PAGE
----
My Permie Homestead Unified Beliefs, Part 3: Economics and Localization

This is Part 3 in a series I call "My Permie Homestead Unified Beliefs."  If you are new to my site, check out the introduction to see what this series is all about, plus links to the first two parts.  IMPORTANT NOTE: Because of the time between when I envisioned this post and when it is being posted, I am going to take a cop out and come back to it more at a later date.  Since posting my introduction to this series, I have been reading a lot about financial permaculture, slow money, and other systems of finance and economics that I want to explore more before I can write a post like this as well thought out as I want it to be.  But, I will share a few of my thoughts so this post isn't entirely hollow.

Another topic that I have complex ideas about is economics, and once again Permaculture answers some of my questions for me.  As the introduction post says, I have thoughts and feelings about taxes, money, the economy, and globalization/localization that don't always fit well with each other, or with some of my other personal paradigms.

As everyone is aware, the economy of the United States and of other countries all across the world have been faltering this year and last.  The solution the US government and many other governments have pursued has been to issue "bailouts" or "stimulus" packages for failing banks and faltering corporations.  In the last twelve months, the United States has passed legislation to spend nearly $2 billion in this fashion.  Because the government budget was already in deficit, this stimulus and bailout money was entirely deficit spending, which basically amounts to creating money out of thin air.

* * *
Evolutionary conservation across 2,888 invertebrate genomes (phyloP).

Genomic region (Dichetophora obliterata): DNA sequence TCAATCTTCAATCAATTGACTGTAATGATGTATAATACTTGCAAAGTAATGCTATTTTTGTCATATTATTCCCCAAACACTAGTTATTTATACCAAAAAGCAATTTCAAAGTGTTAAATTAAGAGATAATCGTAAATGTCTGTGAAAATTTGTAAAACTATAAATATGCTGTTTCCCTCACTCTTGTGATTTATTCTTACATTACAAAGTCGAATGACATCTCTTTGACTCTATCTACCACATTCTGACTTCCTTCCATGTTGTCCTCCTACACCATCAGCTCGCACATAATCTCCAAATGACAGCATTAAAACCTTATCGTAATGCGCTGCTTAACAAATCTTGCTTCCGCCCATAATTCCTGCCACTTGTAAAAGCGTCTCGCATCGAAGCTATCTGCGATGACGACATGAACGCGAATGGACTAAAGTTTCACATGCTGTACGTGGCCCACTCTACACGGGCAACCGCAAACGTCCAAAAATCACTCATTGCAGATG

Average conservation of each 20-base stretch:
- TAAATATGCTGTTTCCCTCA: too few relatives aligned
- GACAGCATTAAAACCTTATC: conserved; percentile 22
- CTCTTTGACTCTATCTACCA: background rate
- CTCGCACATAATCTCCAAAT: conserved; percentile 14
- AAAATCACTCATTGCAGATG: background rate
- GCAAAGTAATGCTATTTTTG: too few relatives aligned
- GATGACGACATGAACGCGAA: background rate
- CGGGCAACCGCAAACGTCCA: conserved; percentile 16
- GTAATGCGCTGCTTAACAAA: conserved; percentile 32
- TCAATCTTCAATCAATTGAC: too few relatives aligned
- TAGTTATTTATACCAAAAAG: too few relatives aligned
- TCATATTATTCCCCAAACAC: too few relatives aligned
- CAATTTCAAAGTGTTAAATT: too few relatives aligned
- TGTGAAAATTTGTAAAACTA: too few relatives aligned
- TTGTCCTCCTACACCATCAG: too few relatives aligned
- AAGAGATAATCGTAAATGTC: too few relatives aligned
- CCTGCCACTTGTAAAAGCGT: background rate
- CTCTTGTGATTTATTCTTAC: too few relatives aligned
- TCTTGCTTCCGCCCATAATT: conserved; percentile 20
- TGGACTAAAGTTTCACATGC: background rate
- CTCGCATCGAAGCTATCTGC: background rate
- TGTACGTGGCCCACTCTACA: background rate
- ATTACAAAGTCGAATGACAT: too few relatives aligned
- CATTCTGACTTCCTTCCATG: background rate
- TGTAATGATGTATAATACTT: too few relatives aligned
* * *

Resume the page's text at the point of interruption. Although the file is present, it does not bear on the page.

Economics may be where I do not necessarily share the same views as many permaculture enthusiasts.  I generally tend to be small government because the bigger a government is, the more money it spends.  I'm not "low" taxes but I do believe we should only pay necessary taxes.  I also believe in maintaining a conservative household budget, just like I would advocate maintaining a conservative ecological budget.  I will try to give an example of each other these.

As far as small government, as you can probably guess from my earlier paragraph, I am quite against the bailouts and stimulus packages.  They put dangerous strain on our economy by hugely inflating the money supply, and vastly increasing our national debt.  I think of our money supply the way I think of stocks.  Imagine that each dollar bill, printed or electronic, is a "stock certificate" in the United States economy.  In a crude way, it really is.  Foreign exchange (forex) traders buy and sell dollars the way Wall Street buffoons buy and sell stock in companies.  And just like the Wall Streeters are betting on a company when they buy a stock, forex traders are betting on our nations economy when they buy dollars.  When we print money that doesn't really exist to pay for things like bailouts/stimulus packages, we devalue the dollars those people are buying, because anytime there is a lot more of something, it becomes a lot cheaper, right? And guess what, the dollars those forex guys are buying are the same dollars you have in your bank account.  I will now give a shortish lesson on inflation.  If you don't want to read it, skip the next 2 paragraphs.